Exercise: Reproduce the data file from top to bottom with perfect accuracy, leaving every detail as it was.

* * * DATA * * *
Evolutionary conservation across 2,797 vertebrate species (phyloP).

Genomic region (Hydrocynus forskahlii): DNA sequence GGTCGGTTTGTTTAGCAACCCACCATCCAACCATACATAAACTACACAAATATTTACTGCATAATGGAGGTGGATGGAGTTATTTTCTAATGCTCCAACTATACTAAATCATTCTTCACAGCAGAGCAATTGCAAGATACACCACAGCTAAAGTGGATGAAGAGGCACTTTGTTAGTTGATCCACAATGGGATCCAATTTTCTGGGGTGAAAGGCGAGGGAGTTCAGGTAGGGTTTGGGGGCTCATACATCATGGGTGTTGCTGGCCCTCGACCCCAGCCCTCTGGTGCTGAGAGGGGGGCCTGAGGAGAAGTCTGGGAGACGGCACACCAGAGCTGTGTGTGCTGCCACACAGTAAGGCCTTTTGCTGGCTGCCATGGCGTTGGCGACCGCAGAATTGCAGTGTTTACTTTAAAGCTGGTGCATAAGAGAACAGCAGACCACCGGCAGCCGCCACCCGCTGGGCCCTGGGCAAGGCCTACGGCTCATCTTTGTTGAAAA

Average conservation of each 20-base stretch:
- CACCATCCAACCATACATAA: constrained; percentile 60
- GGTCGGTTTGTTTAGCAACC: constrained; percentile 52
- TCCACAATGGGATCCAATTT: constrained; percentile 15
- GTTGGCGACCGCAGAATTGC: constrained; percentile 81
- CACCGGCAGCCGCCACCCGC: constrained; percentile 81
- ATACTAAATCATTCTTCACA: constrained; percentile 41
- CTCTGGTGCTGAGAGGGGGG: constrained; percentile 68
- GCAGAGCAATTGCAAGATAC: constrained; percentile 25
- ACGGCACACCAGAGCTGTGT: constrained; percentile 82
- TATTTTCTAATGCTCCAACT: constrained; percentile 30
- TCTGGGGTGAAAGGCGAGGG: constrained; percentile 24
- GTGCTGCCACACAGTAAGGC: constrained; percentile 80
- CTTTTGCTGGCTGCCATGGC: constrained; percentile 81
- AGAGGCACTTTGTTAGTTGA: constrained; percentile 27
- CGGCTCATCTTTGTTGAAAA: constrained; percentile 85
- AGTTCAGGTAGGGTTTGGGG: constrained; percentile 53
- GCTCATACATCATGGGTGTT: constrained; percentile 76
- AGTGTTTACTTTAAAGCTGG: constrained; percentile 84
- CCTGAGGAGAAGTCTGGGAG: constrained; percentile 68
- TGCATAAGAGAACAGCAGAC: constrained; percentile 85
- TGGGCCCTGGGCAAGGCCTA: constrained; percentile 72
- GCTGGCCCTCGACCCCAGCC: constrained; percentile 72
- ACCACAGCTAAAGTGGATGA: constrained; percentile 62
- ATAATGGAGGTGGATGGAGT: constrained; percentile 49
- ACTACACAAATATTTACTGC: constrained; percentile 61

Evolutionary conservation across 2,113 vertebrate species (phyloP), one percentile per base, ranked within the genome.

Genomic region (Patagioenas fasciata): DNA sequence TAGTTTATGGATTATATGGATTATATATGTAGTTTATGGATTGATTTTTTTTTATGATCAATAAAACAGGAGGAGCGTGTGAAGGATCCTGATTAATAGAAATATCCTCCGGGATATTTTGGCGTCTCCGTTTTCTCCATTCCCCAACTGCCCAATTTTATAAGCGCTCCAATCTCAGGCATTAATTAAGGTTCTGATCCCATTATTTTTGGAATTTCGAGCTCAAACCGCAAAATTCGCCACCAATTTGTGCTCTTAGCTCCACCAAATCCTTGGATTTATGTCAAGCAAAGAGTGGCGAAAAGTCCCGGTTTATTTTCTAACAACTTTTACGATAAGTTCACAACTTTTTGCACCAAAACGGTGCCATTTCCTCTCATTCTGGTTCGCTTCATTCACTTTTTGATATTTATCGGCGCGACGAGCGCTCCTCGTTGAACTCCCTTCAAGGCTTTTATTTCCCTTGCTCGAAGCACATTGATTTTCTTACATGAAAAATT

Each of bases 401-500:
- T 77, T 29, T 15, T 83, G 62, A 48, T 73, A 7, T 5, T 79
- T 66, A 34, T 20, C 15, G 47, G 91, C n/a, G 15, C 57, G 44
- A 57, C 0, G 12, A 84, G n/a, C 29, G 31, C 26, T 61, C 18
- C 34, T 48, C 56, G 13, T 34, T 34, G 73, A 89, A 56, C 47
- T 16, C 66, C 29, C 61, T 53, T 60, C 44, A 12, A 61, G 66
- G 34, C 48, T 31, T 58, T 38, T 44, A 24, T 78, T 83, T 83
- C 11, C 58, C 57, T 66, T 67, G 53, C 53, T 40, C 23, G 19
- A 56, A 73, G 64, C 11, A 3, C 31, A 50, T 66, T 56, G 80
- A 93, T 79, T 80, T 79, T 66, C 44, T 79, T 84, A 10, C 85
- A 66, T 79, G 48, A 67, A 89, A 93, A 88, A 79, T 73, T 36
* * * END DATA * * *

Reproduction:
Evolutionary conservation across 2,797 vertebrate species (phyloP).

Genomic region (Hydrocynus forskahlii): DNA sequence GGTCGGTTTGTTTAGCAACCCACCATCCAACCATACATAAACTACACAAATATTTACTGCATAATGGAGGTGGATGGAGTTATTTTCTAATGCTCCAACTATACTAAATCATTCTTCACAGCAGAGCAATTGCAAGATACACCACAGCTAAAGTGGATGAAGAGGCACTTTGTTAGTTGATCCACAATGGGATCCAATTTTCTGGGGTGAAAGGCGAGGGAGTTCAGGTAGGGTTTGGGGGCTCATACATCATGGGTGTTGCTGGCCCTCGACCCCAGCCCTCTGGTGCTGAGAGGGGGGCCTGAGGAGAAGTCTGGGAGACGGCACACCAGAGCTGTGTGTGCTGCCACACAGTAAGGCCTTTTGCTGGCTGCCATGGCGTTGGCGACCGCAGAATTGCAGTGTTTACTTTAAAGCTGGTGCATAAGAGAACAGCAGACCACCGGCAGCCGCCACCCGCTGGGCCCTGGGCAAGGCCTACGGCTCATCTTTGTTGAAAA

Average conservation of each 20-base stretch:
- CACCATCCAACCATACATAA: constrained; percentile 60
- GGTCGGTTTGTTTAGCAACC: constrained; percentile 52
- TCCACAATGGGATCCAATTT: constrained; percentile 15
- GTTGGCGACCGCAGAATTGC: constrained; percentile 81
- CACCGGCAGCCGCCACCCGC: constrained; percentile 81
- ATACTAAATCATTCTTCACA: constrained; percentile 41
- CTCTGGTGCTGAGAGGGGGG: constrained; percentile 68
- GCAGAGCAATTGCAAGATAC: constrained; percentile 25
- ACGGCACACCAGAGCTGTGT: constrained; percentile 82
- TATTTTCTAATGCTCCAACT: constrained; percentile 30
- TCTGGGGTGAAAGGCGAGGG: constrained; percentile 24
- GTGCTGCCACACAGTAAGGC: constrained; percentile 80
- CTTTTGCTGGCTGCCATGGC: constrained; percentile 81
- AGAGGCACTTTGTTAGTTGA: constrained; percentile 27
- CGGCTCATCTTTGTTGAAAA: constrained; percentile 85
- AGTTCAGGTAGGGTTTGGGG: constrained; percentile 53
- GCTCATACATCATGGGTGTT: constrained; percentile 76
- AGTGTTTACTTTAAAGCTGG: constrained; percentile 84
- CCTGAGGAGAAGTCTGGGAG: constrained; percentile 68
- TGCATAAGAGAACAGCAGAC: constrained; percentile 85
- TGGGCCCTGGGCAAGGCCTA: constrained; percentile 72
- GCTGGCCCTCGACCCCAGCC: constrained; percentile 72
- ACCACAGCTAAAGTGGATGA: constrained; percentile 62
- ATAATGGAGGTGGATGGAGT: constrained; percentile 49
- ACTACACAAATATTTACTGC: constrained; percentile 61

Evolutionary conservation across 2,113 vertebrate species (phyloP), one percentile per base, ranked within the genome.

Genomic region (Patagioenas fasciata): DNA sequence TAGTTTATGGATTATATGGATTATATATGTAGTTTATGGATTGATTTTTTTTTATGATCAATAAAACAGGAGGAGCGTGTGAAGGATCCTGATTAATAGAAATATCCTCCGGGATATTTTGGCGTCTCCGTTTTCTCCATTCCCCAACTGCCCAATTTTATAAGCGCTCCAATCTCAGGCATTAATTAAGGTTCTGATCCCATTATTTTTGGAATTTCGAGCTCAAACCGCAAAATTCGCCACCAATTTGTGCTCTTAGCTCCACCAAATCCTTGGATTTATGTCAAGCAAAGAGTGGCGAAAAGTCCCGGTTTATTTTCTAACAACTTTTACGATAAGTTCACAACTTTTTGCACCAAAACGGTGCCATTTCCTCTCATTCTGGTTCGCTTCATTCACTTTTTGATATTTATCGGCGCGACGAGCGCTCCTCGTTGAACTCCCTTCAAGGCTTTTATTTCCCTTGCTCGAAGCACATTGATTTTCTTACATGAAAAATT

Each of bases 401-500:
- T 77, T 29, T 15, T 83, G 62, A 48, T 73, A 7, T 5, T 79
- T 66, A 34, T 20, C 15, G 47, G 91, C n/a, G 15, C 57, G 44
- A 57, C 0, G 12, A 84, G n/a, C 29, G 31, C 26, T 61, C 18
- C 34, T 48, C 56, G 13, T 34, T 34, G 73, A 89, A 56, C 47
- T 16, C 66, C 29, C 61, T 53, T 60, C 44, A 12, A 61, G 66
- G 34, C 48, T 31, T 58, T 38, T 44, A 24, T 78, T 83, T 83
- C 11, C 58, C 57, T 66, T 67, G 53, C 53, T 40, C 23, G 19
- A 56, A 73, G 64, C 11, A 3, C 31, A 50, T 66, T 56, G 80
- A 93, T 79, T 80, T 79, T 66, C 44, T 79, T 84, A 10, C 85
- A 66, T 79, G 48, A 67, A 89, A 93, A 88, A 79, T 73, T 36